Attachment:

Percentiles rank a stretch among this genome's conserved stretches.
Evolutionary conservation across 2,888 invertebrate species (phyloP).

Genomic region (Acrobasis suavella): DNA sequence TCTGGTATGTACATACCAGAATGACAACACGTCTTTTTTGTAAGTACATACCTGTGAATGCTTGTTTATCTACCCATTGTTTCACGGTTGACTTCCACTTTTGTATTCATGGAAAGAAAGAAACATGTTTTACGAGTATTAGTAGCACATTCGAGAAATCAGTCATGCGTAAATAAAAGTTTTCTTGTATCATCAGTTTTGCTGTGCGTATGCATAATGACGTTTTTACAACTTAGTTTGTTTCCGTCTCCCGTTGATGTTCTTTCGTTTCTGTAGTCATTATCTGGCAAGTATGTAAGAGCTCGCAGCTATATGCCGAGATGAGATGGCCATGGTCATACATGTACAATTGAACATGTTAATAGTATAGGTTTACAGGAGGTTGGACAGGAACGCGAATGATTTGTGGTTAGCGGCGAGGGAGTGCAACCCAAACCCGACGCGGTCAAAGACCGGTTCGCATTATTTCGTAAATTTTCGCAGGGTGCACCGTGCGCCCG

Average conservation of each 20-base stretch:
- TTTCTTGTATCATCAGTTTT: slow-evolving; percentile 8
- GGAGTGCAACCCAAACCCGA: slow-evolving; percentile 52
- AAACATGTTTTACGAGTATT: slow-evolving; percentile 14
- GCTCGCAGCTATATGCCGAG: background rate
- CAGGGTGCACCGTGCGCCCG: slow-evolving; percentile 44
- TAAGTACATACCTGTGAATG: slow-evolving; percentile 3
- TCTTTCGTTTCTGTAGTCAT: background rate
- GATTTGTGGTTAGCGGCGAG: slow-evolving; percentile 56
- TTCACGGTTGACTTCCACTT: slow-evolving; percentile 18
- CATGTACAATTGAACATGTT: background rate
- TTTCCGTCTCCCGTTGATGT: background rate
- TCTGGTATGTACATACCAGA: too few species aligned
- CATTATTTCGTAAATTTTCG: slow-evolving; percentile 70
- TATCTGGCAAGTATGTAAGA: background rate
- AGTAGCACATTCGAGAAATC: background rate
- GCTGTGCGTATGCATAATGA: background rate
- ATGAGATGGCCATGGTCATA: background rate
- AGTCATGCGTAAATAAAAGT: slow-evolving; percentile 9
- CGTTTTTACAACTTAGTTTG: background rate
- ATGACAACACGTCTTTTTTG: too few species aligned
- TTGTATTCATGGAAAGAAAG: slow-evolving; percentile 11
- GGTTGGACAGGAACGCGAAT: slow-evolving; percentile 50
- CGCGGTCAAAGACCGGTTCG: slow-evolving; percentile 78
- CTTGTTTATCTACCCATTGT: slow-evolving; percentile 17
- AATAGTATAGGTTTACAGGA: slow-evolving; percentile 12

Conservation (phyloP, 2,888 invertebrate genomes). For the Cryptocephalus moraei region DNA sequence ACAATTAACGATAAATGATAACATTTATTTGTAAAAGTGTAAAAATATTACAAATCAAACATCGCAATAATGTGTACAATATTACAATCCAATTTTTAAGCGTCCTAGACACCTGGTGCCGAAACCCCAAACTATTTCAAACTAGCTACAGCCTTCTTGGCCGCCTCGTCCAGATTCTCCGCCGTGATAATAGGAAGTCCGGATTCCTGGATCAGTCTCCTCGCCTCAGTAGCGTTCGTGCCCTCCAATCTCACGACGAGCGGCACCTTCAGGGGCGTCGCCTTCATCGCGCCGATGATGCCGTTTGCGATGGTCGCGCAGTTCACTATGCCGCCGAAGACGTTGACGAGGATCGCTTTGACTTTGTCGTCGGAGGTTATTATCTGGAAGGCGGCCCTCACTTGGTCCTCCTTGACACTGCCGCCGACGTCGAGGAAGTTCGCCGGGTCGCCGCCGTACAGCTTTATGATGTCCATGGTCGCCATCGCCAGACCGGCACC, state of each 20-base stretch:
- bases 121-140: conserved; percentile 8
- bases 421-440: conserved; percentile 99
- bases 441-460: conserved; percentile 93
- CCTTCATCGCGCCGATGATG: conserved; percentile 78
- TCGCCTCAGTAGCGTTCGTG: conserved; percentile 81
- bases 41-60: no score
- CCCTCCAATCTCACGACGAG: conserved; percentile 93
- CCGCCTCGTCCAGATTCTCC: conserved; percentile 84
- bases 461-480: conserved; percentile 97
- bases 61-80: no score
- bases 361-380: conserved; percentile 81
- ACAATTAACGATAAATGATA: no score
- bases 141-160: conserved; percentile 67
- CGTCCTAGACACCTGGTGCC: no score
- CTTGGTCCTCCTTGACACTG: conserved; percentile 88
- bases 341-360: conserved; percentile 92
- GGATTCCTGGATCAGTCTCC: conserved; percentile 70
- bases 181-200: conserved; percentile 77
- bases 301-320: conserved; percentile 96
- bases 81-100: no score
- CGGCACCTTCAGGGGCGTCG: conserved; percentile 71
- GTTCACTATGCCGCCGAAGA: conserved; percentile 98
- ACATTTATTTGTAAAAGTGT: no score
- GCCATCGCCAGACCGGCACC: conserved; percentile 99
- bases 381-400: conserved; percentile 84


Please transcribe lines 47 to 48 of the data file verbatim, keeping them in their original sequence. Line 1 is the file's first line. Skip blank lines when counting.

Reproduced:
- GGATTCCTGGATCAGTCTCC: conserved; percentile 70
- bases 181-200: conserved; percentile 77